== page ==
Six Investment Mistakes to Avoid
As accessibility to the stock market increases due to the development of technology, more first-time investors are looking to buy in. Purchasing the right stocks in order to see a return can be difficult. Consider these six investment mistakes to avoid, to solidify your investment strategy.
Not Understanding the Investment
Warren Buffet advises understanding the business model of any company in which you are investing. The best way to understand a company’s business model is to build a diversified portfolio by investing in ETFs or mutual funds. If you decide to buy individual stocks, be sure to completely understand each company those stocks represent before investing.
Lack of Patience
Oftentimes, we expect (or really hope) that our investments will reap incredible returns over a short period of time. In reality, slow and steady investing wins the race. It’s important that you manage your expectations in regard to the length, time and growth of your investments.
Timing the Market
Knowing when to invest and when to pull out of the stock market is incredibly difficult. Even lifelong investors struggle with this task. But, don’t fear! Most of a portfolio's return can be explained by how and where you invest your money, not by timing.
Failing to Diversify
“Don’t put all your eggs in one basket.” I’m sure you’ve heard this saying before. While high-profile investors are sometimes able to generate excess return over a benchmark by investing in a few concentrated positions, this is not a great tactic for the average investor. Focus on diversification. Investing in ETFs or mutual funds will be your best bet. It’s also important to remember that you should not allocate more than 5% to 10% to any one investment.
Letting Your Emotions Get the Better of You
Fear and greed rule the stock market. Don’t let them rule your investments. Although stocks will fluctuate over a short period of time, returns for large-cap stocks can average around 10 percent in the long run. Keeping your emotions under control will aid in seeing greater returns on your investments.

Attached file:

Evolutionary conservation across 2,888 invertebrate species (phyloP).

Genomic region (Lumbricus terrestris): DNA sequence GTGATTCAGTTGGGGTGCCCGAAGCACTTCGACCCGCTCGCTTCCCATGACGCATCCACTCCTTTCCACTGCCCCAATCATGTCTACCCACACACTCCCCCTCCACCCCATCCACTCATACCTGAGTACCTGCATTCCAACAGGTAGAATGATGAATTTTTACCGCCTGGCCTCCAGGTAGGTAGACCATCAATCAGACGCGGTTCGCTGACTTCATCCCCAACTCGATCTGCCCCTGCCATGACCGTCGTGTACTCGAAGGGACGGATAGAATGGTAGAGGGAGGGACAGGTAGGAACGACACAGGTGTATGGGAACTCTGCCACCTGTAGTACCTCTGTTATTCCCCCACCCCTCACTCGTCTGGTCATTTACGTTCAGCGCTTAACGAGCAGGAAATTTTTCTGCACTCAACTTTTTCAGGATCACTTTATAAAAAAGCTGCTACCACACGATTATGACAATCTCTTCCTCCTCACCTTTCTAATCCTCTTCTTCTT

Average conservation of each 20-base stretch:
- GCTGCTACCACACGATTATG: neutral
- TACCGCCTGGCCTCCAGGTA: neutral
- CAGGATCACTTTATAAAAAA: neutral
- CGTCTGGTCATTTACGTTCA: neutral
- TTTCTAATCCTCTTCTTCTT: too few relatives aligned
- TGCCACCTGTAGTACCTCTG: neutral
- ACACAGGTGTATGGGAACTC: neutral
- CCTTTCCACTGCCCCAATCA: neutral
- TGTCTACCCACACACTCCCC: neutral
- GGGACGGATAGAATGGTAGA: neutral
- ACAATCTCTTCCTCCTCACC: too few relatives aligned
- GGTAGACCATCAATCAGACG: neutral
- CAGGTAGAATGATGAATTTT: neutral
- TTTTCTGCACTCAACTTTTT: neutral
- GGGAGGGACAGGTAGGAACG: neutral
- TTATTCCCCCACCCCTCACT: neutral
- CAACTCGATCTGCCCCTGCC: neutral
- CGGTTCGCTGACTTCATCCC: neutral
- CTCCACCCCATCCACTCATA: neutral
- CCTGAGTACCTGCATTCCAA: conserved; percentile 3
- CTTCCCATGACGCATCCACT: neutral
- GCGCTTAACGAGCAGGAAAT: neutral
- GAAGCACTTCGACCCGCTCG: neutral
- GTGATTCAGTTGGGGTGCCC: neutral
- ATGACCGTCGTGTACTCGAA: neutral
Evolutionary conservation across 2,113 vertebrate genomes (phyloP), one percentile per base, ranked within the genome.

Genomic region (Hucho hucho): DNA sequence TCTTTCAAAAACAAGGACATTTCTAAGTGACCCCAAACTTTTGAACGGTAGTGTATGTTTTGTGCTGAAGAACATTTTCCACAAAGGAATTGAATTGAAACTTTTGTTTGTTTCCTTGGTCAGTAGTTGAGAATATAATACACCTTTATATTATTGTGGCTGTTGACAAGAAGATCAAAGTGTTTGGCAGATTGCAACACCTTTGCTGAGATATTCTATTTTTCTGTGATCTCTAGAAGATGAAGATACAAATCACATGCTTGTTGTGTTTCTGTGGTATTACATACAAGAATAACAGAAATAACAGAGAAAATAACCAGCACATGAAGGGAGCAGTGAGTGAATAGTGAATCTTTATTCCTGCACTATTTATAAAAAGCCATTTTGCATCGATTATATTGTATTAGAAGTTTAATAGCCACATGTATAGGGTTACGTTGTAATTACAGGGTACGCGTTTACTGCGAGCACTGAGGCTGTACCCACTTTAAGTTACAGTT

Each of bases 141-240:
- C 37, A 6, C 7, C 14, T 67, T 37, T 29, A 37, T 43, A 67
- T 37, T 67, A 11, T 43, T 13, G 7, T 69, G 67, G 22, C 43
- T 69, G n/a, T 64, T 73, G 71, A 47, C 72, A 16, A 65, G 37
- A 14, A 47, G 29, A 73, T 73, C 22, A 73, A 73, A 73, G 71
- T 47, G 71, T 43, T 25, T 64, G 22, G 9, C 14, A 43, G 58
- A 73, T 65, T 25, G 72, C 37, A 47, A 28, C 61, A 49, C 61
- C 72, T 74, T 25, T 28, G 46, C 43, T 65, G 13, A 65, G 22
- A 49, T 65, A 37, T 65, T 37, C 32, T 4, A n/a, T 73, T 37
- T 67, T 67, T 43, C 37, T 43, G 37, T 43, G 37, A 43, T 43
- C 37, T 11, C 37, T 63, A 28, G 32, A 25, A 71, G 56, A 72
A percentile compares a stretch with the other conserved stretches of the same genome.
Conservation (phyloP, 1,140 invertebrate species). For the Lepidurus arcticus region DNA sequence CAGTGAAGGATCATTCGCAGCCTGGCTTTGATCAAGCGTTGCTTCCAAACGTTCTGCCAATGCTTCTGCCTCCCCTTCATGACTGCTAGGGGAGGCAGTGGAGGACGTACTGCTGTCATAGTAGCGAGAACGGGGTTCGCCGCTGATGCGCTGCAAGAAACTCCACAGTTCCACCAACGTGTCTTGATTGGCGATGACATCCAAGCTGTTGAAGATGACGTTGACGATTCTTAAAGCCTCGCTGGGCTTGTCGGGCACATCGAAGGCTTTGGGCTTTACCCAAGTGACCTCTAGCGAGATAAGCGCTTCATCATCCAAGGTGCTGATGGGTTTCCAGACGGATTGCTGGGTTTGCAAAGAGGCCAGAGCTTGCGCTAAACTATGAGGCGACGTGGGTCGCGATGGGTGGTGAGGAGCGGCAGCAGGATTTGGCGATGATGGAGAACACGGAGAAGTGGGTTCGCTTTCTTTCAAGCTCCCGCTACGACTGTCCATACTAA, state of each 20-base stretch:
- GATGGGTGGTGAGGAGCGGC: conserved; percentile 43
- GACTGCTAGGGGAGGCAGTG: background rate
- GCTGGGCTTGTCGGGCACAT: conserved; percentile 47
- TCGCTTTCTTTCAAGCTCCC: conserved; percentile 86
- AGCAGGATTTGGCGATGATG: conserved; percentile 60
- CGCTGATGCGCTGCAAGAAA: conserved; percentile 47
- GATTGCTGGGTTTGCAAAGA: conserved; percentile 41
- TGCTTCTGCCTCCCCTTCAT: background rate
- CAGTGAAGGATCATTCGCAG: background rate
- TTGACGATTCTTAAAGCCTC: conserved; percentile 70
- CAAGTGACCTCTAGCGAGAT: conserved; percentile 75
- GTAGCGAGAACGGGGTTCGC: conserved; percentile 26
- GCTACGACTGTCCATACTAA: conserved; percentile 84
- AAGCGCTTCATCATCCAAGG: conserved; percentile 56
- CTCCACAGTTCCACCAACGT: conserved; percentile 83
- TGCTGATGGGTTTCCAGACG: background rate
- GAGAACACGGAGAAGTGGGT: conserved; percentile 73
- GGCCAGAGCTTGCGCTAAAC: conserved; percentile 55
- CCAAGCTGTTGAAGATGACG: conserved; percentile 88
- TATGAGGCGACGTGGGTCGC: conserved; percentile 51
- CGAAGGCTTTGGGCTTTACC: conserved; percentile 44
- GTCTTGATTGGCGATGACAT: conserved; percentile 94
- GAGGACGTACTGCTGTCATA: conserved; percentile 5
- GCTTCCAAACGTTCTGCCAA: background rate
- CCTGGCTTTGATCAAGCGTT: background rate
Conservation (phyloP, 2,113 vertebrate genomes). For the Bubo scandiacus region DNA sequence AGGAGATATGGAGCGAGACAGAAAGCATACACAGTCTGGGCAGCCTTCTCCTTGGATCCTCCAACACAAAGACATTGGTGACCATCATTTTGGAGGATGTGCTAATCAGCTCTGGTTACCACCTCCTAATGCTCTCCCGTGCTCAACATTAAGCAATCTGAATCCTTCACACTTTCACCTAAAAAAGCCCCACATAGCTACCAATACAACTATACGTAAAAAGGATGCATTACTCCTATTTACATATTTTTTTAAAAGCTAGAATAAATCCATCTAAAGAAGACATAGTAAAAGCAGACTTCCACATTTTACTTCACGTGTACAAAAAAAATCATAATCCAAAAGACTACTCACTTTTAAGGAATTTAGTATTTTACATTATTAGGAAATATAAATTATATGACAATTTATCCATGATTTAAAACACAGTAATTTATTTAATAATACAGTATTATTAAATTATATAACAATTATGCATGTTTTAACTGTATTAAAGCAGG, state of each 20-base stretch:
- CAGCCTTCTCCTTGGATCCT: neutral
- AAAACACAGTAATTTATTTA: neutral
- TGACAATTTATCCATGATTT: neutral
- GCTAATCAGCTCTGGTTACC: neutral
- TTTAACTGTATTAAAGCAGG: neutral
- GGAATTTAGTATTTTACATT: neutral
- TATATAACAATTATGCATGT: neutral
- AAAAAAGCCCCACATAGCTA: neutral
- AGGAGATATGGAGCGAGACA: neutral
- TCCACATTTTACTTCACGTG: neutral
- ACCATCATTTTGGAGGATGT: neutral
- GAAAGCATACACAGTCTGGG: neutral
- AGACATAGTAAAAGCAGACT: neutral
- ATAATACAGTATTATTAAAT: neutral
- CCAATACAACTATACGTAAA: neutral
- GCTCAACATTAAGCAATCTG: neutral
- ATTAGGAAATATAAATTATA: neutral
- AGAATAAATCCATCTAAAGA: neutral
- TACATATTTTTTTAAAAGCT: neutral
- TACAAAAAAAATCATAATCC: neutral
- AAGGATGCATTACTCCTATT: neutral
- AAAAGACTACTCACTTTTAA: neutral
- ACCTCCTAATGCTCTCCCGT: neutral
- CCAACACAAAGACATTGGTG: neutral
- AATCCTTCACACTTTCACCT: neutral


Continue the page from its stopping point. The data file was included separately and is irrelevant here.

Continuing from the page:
Not Reviewing Your Investments Regularly
If you have diversified your portfolio, some investments will have greater returns than others. When one investment does better than another, you may find you want to invest more in the better-performing stock. The key here is to do a regular check-up on your investments and then adjust your contributions.
Investing takes time, money and knowledge. If you’re investing on your own, without the aid of a financial advisor, knowledge is power. Learning about the stock market may take some time, but this will ensure that you’re investing correctly. Once you’ve gained the knowledge on how to invest, you can more easily manage your own investments. Learn from these mistakes, be patient and watch your investments grow.
There is no guarantee that a diversified portfolio will enhance overall returns or outperform a non-diversified portfolio. Diversification does not protect against market risk.
ETFs trade like stocks, are subject to investment risk, fluctuate in the market value, and may trade at prices above or below the ETF’s new asset value (NAV). Upon redemption, the value of fund shares may be worth more or less than their original cost. ETFs carry additional risks such as not being diversified, possible trading halts, and index tracking errors.
Investing in mutual funds involves risk, including possible loss of principal. Fund value will fluctuate with market conditions and it may not achieve its investment objective.